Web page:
Many people are familiar with the popular myth that the pedestrian always has the right of way. Although the vulnerability of pedestrians makes it important that drivers of all types of motor vehicles exercise caution when pedestrians are present, there are circumstances where a driver will not be liable for a fatal pedestrian accident. If the truck driver was operating his big-rig lawfully, the trucking company and the commercial driver might avoid liability if he has taken all reasonable actions to avoid the pedestrian accident. In this blog, our Miami tractor-trailer accident attorneys analyze a recent decision by the Florida 2nd DCA that provides an example of the type of evidence a court will consider when determining whether the driver of a large truck is liable for the death of a pedestrian.
In Panzera v. O'Neal, a pedestrian was struck by a tractor-trailer after he scaled a fence and tried to cross the interstate. The man attempted to cross where no street lights were present at 3 a.m. After the tractor-trailer had stricken the man, his estate filed a wrongful death action because the man failed to survive his injuries. The driver of the semi-truck testified that he could not see the pedestrian until he crossed the emergency lane into the lane occupied by the semi-truck. The truck driver also testified that he applied the brakes hard immediately upon seeing the pedestrian in an attempt to prevent the tragedy.
In support of the commercial driver's claims, several types of evidence were presented. Evidence was introduced revealing the truck was equipped with a governor that prevented the truck from exceeding 65 miles per hour, which was less than the posted speed limit. The big-rig produced a report that revealed the driver did attempt a sudden deceleration of the vehicle. This report was corroborated by the Traffic Homicide Investigation Report prepared by a highway patrol officer. The officer indicated that the truck left skid marks over a distance of a hundred feet before the collision substantiating the driver's claim that he attempted to stop suddenly to avoid the pedestrian accident. The officer concluded based on his investigation that the truck driver could not have done anything more to avoid the crash. Based on this conclusion, the officer concluded that the pedestrian was the sole proximate cause of the fatal accident.
The trucking company filed for summary judgment based on the law enforcement fatality report. The commercial carrier contended that the evidence relied on by the law enforcement investigation established the pedestrian was the cause of the accident. The evidence offered by the estate of the decedent was testimony from the pedestrian's parents speculating that the commercial driver could have executed further evasive maneuvers. The trial judge granted the motion for summary judgment.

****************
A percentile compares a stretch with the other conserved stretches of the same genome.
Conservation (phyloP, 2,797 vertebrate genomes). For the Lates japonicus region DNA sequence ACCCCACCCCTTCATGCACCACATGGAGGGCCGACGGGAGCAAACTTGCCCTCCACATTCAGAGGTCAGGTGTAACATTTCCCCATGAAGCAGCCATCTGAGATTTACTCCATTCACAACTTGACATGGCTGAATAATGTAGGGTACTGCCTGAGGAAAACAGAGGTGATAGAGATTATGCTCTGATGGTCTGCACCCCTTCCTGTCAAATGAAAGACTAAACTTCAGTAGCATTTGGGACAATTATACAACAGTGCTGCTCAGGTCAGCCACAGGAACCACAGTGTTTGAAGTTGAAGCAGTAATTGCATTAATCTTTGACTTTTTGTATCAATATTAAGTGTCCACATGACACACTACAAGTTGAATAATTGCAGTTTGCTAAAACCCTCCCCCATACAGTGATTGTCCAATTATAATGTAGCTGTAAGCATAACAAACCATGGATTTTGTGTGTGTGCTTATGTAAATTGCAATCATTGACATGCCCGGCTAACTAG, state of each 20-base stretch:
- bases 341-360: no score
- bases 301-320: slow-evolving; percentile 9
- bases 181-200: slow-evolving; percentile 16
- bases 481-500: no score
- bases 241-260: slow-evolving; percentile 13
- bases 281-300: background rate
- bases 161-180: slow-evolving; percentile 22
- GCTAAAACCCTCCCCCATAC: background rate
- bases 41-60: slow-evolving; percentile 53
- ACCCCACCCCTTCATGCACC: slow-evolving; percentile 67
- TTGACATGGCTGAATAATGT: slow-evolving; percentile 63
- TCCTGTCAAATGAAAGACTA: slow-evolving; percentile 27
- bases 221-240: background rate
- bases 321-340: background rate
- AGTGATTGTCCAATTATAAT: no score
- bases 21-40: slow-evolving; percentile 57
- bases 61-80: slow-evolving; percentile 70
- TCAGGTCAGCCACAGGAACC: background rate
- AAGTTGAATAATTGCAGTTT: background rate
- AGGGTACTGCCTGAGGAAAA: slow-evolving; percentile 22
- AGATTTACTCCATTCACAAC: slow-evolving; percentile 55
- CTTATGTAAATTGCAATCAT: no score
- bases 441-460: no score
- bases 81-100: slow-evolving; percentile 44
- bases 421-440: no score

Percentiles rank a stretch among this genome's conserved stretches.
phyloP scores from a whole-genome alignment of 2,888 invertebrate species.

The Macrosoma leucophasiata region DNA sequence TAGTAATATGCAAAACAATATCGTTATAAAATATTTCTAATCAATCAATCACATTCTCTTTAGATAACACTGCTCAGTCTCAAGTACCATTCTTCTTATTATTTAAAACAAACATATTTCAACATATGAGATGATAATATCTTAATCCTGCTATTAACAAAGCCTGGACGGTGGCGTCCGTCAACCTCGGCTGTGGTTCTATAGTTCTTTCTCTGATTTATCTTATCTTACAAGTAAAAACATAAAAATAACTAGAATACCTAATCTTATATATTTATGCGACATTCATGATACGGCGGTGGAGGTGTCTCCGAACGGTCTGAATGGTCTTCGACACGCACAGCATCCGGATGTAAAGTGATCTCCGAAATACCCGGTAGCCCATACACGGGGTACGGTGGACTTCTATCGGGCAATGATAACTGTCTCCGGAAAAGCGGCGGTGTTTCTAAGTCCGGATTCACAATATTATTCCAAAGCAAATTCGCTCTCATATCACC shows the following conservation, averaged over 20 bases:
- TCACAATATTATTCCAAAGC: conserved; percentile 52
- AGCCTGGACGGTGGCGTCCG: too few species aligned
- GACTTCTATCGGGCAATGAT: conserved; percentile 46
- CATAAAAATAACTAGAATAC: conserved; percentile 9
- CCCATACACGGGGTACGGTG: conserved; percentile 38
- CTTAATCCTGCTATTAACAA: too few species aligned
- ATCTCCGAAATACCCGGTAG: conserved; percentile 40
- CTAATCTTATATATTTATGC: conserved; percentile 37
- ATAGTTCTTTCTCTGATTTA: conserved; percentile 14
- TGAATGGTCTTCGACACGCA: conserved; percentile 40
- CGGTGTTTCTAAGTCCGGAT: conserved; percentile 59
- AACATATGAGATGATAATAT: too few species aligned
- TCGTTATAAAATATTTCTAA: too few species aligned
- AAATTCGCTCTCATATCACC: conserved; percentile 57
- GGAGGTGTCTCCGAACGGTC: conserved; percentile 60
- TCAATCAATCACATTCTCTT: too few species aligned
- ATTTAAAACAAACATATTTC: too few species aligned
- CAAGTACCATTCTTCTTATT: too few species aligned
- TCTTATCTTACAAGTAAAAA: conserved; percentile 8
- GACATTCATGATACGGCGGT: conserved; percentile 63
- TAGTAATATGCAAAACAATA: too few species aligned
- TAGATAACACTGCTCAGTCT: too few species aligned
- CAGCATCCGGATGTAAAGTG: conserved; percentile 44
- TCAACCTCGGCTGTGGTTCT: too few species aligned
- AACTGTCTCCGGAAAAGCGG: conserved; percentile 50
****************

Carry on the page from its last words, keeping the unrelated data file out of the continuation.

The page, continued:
The 2nd DCA upheld the trial judge's decision to grant summary judgment noting the lack of evidence that the truck driver was negligent in hitting the pedestrian. The appellate court observed the parents of the decedent did not have first-hand knowledge of the pedestrian accident nor did they have any experience or training in accident reconstruction. The court dismissed the persuasiveness of the parents' testimony as merely speculative layperson opinion. Rather, the appellate court observed the admissible evidence revealed the truck driver was obeying the speed limit and engaged in an attempt to brake as soon as he could reasonably see the pedestrian crossing the interstate in the dark. The skid marks also revealed that the truck driver swerved to try to avoid running into the pedestrian. Because the estate offered no admissible evidence since the parents did not observe the accident and lacked the background to give expert testimony, the appellate court upheld summary judgment for the defendant.
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This case dispels the myth that a pedestrian will always recover damages when hit by a tractor-trailer or other motor vehicle. The plaintiff has the burden of proving the negligence of the trucking company and its driver. The evidentiary analysis can be complex as this case reveals, so you should speak to a proven Miami trucking accident attorney. Our Miami personal injury lawyers at Greenberg, Stone & Urbano offer the assistance you need to pursue the results you desire. For over 130 collective years, our firm has assisted accident victims in personal injury and wrongful death actions across South Florida. We seek to obtain compensation for your tangible and intangible damages, including medical bills, lost wages, pain and suffering, and more. Our skill and dedication have earned us an AV rating from Martindale-Hubbell and recognition as one of South Florida's top firms by the Miami Herald. Call us at (888) 499-9700 or (305) 595-2400 or visit our website to schedule your initial consultation.